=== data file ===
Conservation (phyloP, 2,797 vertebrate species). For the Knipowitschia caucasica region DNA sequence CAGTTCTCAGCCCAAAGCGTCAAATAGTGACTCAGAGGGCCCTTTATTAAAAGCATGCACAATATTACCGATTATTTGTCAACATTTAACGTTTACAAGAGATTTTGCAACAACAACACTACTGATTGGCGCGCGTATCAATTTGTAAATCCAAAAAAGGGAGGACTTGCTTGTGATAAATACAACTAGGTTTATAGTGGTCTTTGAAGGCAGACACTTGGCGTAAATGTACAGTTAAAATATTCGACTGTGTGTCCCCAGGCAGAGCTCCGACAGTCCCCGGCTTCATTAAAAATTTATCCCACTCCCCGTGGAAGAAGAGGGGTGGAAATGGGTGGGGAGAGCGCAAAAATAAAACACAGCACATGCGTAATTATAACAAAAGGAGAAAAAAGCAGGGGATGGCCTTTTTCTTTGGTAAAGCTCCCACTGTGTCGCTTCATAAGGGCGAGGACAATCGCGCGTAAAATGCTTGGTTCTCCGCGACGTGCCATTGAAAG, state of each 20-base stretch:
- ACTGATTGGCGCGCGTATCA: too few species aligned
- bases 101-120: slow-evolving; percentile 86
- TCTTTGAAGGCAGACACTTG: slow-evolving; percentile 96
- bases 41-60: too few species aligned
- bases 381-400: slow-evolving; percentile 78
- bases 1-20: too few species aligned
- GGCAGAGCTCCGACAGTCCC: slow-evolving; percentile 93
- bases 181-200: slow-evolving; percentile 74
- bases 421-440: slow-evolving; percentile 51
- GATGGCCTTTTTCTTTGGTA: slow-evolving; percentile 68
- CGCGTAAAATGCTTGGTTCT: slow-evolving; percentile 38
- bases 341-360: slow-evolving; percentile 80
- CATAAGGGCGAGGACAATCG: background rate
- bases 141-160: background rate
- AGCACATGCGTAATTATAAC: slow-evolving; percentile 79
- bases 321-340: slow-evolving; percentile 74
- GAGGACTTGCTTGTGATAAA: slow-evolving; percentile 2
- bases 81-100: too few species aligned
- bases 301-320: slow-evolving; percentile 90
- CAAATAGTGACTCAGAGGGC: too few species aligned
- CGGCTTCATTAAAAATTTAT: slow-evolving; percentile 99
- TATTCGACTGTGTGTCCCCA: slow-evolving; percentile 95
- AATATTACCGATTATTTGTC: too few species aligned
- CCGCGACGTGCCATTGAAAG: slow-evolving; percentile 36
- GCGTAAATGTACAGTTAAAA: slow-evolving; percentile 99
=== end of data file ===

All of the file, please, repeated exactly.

Conservation (phyloP, 2,797 vertebrate species). For the Knipowitschia caucasica region DNA sequence CAGTTCTCAGCCCAAAGCGTCAAATAGTGACTCAGAGGGCCCTTTATTAAAAGCATGCACAATATTACCGATTATTTGTCAACATTTAACGTTTACAAGAGATTTTGCAACAACAACACTACTGATTGGCGCGCGTATCAATTTGTAAATCCAAAAAAGGGAGGACTTGCTTGTGATAAATACAACTAGGTTTATAGTGGTCTTTGAAGGCAGACACTTGGCGTAAATGTACAGTTAAAATATTCGACTGTGTGTCCCCAGGCAGAGCTCCGACAGTCCCCGGCTTCATTAAAAATTTATCCCACTCCCCGTGGAAGAAGAGGGGTGGAAATGGGTGGGGAGAGCGCAAAAATAAAACACAGCACATGCGTAATTATAACAAAAGGAGAAAAAAGCAGGGGATGGCCTTTTTCTTTGGTAAAGCTCCCACTGTGTCGCTTCATAAGGGCGAGGACAATCGCGCGTAAAATGCTTGGTTCTCCGCGACGTGCCATTGAAAG, state of each 20-base stretch:
- ACTGATTGGCGCGCGTATCA: too few species aligned
- bases 101-120: slow-evolving; percentile 86
- TCTTTGAAGGCAGACACTTG: slow-evolving; percentile 96
- bases 41-60: too few species aligned
- bases 381-400: slow-evolving; percentile 78
- bases 1-20: too few species aligned
- GGCAGAGCTCCGACAGTCCC: slow-evolving; percentile 93
- bases 181-200: slow-evolving; percentile 74
- bases 421-440: slow-evolving; percentile 51
- GATGGCCTTTTTCTTTGGTA: slow-evolving; percentile 68
- CGCGTAAAATGCTTGGTTCT: slow-evolving; percentile 38
- bases 341-360: slow-evolving; percentile 80
- CATAAGGGCGAGGACAATCG: background rate
- bases 141-160: background rate
- AGCACATGCGTAATTATAAC: slow-evolving; percentile 79
- bases 321-340: slow-evolving; percentile 74
- GAGGACTTGCTTGTGATAAA: slow-evolving; percentile 2
- bases 81-100: too few species aligned
- bases 301-320: slow-evolving; percentile 90
- CAAATAGTGACTCAGAGGGC: too few species aligned
- CGGCTTCATTAAAAATTTAT: slow-evolving; percentile 99
- TATTCGACTGTGTGTCCCCA: slow-evolving; percentile 95
- AATATTACCGATTATTTGTC: too few species aligned
- CCGCGACGTGCCATTGAAAG: slow-evolving; percentile 36
- GCGTAAATGTACAGTTAAAA: slow-evolving; percentile 99